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96. The Ruling Power of Man in the State of Innocence

1. The first man had absolute rule and command over theanimate creatures of the earth. For God said (Gen. 1:26): "Lethim [man] have dominion over the fishes of the sea, and the birdsof the air, and the beasts of the earth." Now dominion meanslordship, mastership, even ownership. All sentient creatures obeyedinnocent man and none disobeyed him. When, however, man disobeyedGod, these sentient creatures were no longer subject to man'sabsolute control or mastership.

2. Man was created as master of all earthly creatures. Andhe was master of his own powers and tendencies, finding in them norebellion against his reason, that is, against his intellectuallyenlightened free will.

3. Human beings are all equal as images and children ofGod. But, as we plainly see, there are otherwise many inequalitiesamong human beings. They differ in sex, size, age, tastes, manners,abilities, health, strength, skills, and in countless other ways.Now, in the state of innocence there would have been some of theseinequalities, but none that involved defect or fault, whether ofsoul or of body.

4. In the state of innocence, man could not have beenmaster of other men in the sense of holding them in thrall orslavery. But there would still have been need of a social order;there would have been rulers and subjects. Parents, too, would haveruled and guided their children. But there would have been noharshness of rule, no injustice, no resentment in those ruledagainst their rulers.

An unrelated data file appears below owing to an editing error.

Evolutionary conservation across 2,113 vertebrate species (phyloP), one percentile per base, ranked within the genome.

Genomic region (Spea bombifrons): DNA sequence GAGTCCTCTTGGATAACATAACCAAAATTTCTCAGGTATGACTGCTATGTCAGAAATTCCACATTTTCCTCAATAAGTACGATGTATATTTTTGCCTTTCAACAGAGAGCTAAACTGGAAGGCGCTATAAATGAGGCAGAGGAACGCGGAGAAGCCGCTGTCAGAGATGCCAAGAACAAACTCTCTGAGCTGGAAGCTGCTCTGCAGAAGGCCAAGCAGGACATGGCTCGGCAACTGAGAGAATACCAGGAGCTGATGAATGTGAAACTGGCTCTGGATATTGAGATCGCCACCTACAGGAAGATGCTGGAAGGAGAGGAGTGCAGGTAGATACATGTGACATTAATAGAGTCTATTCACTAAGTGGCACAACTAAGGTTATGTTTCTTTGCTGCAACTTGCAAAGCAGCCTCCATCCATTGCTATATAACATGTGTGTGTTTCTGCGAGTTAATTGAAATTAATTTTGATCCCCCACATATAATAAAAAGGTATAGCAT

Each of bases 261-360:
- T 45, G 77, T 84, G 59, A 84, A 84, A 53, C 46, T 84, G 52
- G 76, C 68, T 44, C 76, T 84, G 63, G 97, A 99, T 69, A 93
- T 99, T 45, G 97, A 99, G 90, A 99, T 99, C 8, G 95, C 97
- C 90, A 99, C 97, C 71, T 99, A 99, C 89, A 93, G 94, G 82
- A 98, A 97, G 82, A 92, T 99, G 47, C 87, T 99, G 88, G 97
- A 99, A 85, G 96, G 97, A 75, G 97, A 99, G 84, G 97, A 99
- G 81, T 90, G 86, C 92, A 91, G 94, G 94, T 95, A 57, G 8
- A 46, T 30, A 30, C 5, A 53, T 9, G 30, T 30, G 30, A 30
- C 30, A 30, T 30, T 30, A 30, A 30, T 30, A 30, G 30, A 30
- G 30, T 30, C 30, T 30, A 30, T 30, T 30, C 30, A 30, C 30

"The one thing necessary which Jesus spoke of to Martha and Mary consists in hearing the word of God and living by it."
R. Garrigou-Lagrange, OP

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"God looks neither at long nor beautiful prayers, but at those that come from the heart."
The Cure D'Ars

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"Many words do not satisfy the soul; but a good life eases the mind and a clean conscience inspires great trust in God."
Thomas á Kempis

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